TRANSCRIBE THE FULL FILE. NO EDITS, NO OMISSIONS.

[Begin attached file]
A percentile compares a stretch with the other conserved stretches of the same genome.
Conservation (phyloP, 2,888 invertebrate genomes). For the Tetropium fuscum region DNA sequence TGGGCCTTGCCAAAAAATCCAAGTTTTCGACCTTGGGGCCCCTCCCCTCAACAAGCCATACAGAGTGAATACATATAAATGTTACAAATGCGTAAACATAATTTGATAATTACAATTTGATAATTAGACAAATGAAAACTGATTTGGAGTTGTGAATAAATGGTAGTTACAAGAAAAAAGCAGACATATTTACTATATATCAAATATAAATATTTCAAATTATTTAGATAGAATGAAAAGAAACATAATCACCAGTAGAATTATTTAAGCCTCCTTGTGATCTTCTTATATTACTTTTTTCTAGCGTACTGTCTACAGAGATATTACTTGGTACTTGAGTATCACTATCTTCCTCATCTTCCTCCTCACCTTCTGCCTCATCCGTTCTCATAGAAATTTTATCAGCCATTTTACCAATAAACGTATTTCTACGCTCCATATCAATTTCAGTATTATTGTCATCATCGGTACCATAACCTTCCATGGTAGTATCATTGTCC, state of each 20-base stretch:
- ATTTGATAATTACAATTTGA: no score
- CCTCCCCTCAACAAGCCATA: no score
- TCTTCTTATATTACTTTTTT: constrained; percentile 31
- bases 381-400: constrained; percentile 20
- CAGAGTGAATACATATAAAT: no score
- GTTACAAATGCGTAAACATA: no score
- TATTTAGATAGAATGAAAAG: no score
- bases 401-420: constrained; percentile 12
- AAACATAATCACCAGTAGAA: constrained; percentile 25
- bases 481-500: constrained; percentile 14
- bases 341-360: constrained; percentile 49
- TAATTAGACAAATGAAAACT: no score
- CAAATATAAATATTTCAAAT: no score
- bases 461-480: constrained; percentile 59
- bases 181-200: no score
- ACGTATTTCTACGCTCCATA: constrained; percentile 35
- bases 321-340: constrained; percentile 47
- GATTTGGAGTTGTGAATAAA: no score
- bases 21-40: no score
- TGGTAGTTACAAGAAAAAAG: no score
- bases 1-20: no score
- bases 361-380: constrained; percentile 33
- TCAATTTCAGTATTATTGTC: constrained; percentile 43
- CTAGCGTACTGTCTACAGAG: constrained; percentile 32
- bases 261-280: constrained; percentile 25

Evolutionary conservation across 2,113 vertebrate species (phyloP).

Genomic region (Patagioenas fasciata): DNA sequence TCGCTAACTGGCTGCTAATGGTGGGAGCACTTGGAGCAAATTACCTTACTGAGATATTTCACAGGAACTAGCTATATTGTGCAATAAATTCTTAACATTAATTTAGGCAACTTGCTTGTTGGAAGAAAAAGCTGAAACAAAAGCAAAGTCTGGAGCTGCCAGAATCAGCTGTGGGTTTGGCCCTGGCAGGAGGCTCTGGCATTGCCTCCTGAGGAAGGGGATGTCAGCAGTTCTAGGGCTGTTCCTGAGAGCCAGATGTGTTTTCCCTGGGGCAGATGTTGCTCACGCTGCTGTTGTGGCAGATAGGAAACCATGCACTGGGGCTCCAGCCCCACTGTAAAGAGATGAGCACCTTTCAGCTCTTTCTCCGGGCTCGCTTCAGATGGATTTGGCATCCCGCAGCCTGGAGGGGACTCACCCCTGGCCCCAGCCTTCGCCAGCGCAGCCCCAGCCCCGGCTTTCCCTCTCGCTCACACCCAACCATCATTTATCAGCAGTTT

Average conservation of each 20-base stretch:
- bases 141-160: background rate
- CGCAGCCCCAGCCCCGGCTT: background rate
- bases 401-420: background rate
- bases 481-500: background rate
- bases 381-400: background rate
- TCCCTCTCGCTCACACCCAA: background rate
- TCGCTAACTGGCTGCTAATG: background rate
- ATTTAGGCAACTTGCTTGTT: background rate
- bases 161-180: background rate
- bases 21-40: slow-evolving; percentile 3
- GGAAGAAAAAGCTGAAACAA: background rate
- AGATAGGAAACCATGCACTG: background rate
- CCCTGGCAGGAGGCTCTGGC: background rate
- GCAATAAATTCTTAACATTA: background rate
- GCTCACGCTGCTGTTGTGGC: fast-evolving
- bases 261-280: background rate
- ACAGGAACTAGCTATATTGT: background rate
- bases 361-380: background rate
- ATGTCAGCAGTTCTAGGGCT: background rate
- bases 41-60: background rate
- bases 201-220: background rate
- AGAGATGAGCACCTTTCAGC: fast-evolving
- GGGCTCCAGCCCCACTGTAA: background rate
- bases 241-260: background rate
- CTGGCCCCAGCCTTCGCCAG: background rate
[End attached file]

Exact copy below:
A percentile compares a stretch with the other conserved stretches of the same genome.
Conservation (phyloP, 2,888 invertebrate genomes). For the Tetropium fuscum region DNA sequence TGGGCCTTGCCAAAAAATCCAAGTTTTCGACCTTGGGGCCCCTCCCCTCAACAAGCCATACAGAGTGAATACATATAAATGTTACAAATGCGTAAACATAATTTGATAATTACAATTTGATAATTAGACAAATGAAAACTGATTTGGAGTTGTGAATAAATGGTAGTTACAAGAAAAAAGCAGACATATTTACTATATATCAAATATAAATATTTCAAATTATTTAGATAGAATGAAAAGAAACATAATCACCAGTAGAATTATTTAAGCCTCCTTGTGATCTTCTTATATTACTTTTTTCTAGCGTACTGTCTACAGAGATATTACTTGGTACTTGAGTATCACTATCTTCCTCATCTTCCTCCTCACCTTCTGCCTCATCCGTTCTCATAGAAATTTTATCAGCCATTTTACCAATAAACGTATTTCTACGCTCCATATCAATTTCAGTATTATTGTCATCATCGGTACCATAACCTTCCATGGTAGTATCATTGTCC, state of each 20-base stretch:
- ATTTGATAATTACAATTTGA: no score
- CCTCCCCTCAACAAGCCATA: no score
- TCTTCTTATATTACTTTTTT: constrained; percentile 31
- bases 381-400: constrained; percentile 20
- CAGAGTGAATACATATAAAT: no score
- GTTACAAATGCGTAAACATA: no score
- TATTTAGATAGAATGAAAAG: no score
- bases 401-420: constrained; percentile 12
- AAACATAATCACCAGTAGAA: constrained; percentile 25
- bases 481-500: constrained; percentile 14
- bases 341-360: constrained; percentile 49
- TAATTAGACAAATGAAAACT: no score
- CAAATATAAATATTTCAAAT: no score
- bases 461-480: constrained; percentile 59
- bases 181-200: no score
- ACGTATTTCTACGCTCCATA: constrained; percentile 35
- bases 321-340: constrained; percentile 47
- GATTTGGAGTTGTGAATAAA: no score
- bases 21-40: no score
- TGGTAGTTACAAGAAAAAAG: no score
- bases 1-20: no score
- bases 361-380: constrained; percentile 33
- TCAATTTCAGTATTATTGTC: constrained; percentile 43
- CTAGCGTACTGTCTACAGAG: constrained; percentile 32
- bases 261-280: constrained; percentile 25

Evolutionary conservation across 2,113 vertebrate species (phyloP).

Genomic region (Patagioenas fasciata): DNA sequence TCGCTAACTGGCTGCTAATGGTGGGAGCACTTGGAGCAAATTACCTTACTGAGATATTTCACAGGAACTAGCTATATTGTGCAATAAATTCTTAACATTAATTTAGGCAACTTGCTTGTTGGAAGAAAAAGCTGAAACAAAAGCAAAGTCTGGAGCTGCCAGAATCAGCTGTGGGTTTGGCCCTGGCAGGAGGCTCTGGCATTGCCTCCTGAGGAAGGGGATGTCAGCAGTTCTAGGGCTGTTCCTGAGAGCCAGATGTGTTTTCCCTGGGGCAGATGTTGCTCACGCTGCTGTTGTGGCAGATAGGAAACCATGCACTGGGGCTCCAGCCCCACTGTAAAGAGATGAGCACCTTTCAGCTCTTTCTCCGGGCTCGCTTCAGATGGATTTGGCATCCCGCAGCCTGGAGGGGACTCACCCCTGGCCCCAGCCTTCGCCAGCGCAGCCCCAGCCCCGGCTTTCCCTCTCGCTCACACCCAACCATCATTTATCAGCAGTTT

Average conservation of each 20-base stretch:
- bases 141-160: background rate
- CGCAGCCCCAGCCCCGGCTT: background rate
- bases 401-420: background rate
- bases 481-500: background rate
- bases 381-400: background rate
- TCCCTCTCGCTCACACCCAA: background rate
- TCGCTAACTGGCTGCTAATG: background rate
- ATTTAGGCAACTTGCTTGTT: background rate
- bases 161-180: background rate
- bases 21-40: slow-evolving; percentile 3
- GGAAGAAAAAGCTGAAACAA: background rate
- AGATAGGAAACCATGCACTG: background rate
- CCCTGGCAGGAGGCTCTGGC: background rate
- GCAATAAATTCTTAACATTA: background rate
- GCTCACGCTGCTGTTGTGGC: fast-evolving
- bases 261-280: background rate
- ACAGGAACTAGCTATATTGT: background rate
- bases 361-380: background rate
- ATGTCAGCAGTTCTAGGGCT: background rate
- bases 41-60: background rate
- bases 201-220: background rate
- AGAGATGAGCACCTTTCAGC: fast-evolving
- GGGCTCCAGCCCCACTGTAA: background rate
- bases 241-260: background rate
- CTGGCCCCAGCCTTCGCCAG: background rate